Photos by Bryony Dunne
In the wake of a revolution…. In the face of global media attention… In light of a wider search for stability…. An ancient, latent energy shines from the Egyptian desert.
The Sinai desert: vast, arid plains interlock with labyrinthine peaks. East meets West; a place of pilgrimage and commerce; home to the world’s most valuable waterway; home too, to trade in drugs, weapons, and people; a venue for border disputes and religious violence. Beyond the headlines, at Sinai’s heart, lie hidden orchards: tiny patches of green life, dating back to biblical times. Tended by a number of dedicated Bedouin from the Gabaliya tribe.
In 2012, I began to photograph the remaining orchard keepers. Influenced by 19th century photographers that traveled the region with mobile studios, I set up a white backdrop in each orchard. At the same time these images offer contrast to this traditional form, by allowing the subject’s natural setting to be visible at the side of the frame, offering the viewer a connection to the real world of the orchard keeper.
The orchards – and their keepers – represent a wealth of knowledge in physical heritage and oral tradition. This wealth is both irreplaceable, and on the verge of being lost. Gardeners find themselves caught between a loyalty to a deep and meaningful tradition, and the encroachment of modernity. During a time of wider instability in Egypt, these gardeners derive a unique strength from their orchards. It is this strength and stability that has become a necessity in each of their daily lives.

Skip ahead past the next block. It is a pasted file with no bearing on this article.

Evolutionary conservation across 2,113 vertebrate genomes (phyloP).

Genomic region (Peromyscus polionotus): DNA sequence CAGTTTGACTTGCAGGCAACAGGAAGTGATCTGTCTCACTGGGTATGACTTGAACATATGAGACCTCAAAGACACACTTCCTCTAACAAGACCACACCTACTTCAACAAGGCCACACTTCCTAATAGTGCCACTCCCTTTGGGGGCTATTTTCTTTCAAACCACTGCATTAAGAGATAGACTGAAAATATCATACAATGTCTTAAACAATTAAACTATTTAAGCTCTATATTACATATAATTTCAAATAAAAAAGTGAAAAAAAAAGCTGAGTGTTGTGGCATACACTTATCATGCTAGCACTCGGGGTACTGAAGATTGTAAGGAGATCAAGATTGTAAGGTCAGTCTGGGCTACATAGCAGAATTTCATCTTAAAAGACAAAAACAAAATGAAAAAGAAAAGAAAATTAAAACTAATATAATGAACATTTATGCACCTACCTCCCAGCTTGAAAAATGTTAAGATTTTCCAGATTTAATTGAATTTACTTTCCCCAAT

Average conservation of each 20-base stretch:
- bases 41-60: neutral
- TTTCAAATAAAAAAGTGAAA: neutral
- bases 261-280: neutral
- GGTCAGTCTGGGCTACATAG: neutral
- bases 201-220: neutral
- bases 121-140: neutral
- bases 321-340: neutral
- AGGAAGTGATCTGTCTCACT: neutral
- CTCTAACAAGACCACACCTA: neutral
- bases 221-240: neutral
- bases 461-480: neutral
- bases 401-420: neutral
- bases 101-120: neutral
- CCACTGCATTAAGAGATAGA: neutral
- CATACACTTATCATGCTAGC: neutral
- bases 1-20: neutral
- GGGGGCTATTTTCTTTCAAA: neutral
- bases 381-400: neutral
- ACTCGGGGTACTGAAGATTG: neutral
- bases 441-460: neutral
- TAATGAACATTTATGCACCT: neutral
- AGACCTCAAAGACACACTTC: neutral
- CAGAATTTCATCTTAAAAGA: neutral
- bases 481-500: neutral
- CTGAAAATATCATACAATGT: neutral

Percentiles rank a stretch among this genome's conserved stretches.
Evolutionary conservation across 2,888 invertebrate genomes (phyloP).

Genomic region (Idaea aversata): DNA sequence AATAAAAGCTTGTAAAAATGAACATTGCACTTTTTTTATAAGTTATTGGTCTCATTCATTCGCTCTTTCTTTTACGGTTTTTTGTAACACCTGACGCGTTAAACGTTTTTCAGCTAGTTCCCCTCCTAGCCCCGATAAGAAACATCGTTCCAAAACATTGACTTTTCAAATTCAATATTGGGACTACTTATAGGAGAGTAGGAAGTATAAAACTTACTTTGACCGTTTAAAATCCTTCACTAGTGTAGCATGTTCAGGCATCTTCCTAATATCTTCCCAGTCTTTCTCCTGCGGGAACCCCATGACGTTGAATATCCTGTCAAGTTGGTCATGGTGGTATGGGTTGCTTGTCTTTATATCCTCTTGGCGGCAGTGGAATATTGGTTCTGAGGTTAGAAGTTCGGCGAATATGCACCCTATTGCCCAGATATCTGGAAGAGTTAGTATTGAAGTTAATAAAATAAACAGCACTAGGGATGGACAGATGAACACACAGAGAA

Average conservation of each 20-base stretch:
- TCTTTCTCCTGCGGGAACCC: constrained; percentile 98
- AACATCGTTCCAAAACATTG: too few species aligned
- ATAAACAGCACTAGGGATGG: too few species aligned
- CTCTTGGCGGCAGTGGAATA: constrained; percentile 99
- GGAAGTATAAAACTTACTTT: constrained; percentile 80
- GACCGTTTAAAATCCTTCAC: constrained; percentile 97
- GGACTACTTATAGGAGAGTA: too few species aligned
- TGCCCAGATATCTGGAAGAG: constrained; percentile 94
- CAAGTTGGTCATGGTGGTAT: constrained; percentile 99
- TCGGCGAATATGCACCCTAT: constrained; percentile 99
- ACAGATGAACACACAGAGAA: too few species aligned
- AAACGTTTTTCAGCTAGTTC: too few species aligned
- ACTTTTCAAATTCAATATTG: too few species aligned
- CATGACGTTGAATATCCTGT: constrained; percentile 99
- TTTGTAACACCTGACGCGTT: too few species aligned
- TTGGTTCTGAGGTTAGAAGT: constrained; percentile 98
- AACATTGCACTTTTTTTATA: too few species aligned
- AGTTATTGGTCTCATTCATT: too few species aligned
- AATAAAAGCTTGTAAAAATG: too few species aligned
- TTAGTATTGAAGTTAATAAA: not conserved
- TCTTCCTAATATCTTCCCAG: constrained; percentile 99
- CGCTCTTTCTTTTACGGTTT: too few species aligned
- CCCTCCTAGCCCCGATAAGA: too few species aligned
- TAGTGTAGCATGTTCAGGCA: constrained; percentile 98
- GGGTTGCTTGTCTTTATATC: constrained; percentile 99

Viewers may identify their own truth in these images. My truth is that the journey of its creation gifted me an unexpected path to change. Metamorphosis came from looking inward and backward, as much as it did looking outward and forward. My hope is that the enchanted land of Egypt may, in time, receive a similar gift.
Bryony Dunne is an Irish artist based in Cairo whose work engages Anthropology, Sociology, Ecology, and Visual Arts. Her various projects have sought to explore human’s relationship with the landscape, and the evolution of cultivation and settlements.
She has exhibited internationally, most recently in Johannesburg (2012). She holds a BA in Spatial Design and an MSc from University College Dublin in Cultural Heritage Conservation. Recently she was an invited resident artist at the Townhouse Gallery, Cairo to complete a documentary film that integrates her photography work titled ‘The Orchard Keepers’ (2013). She teaches photography at the German University in Cairo.
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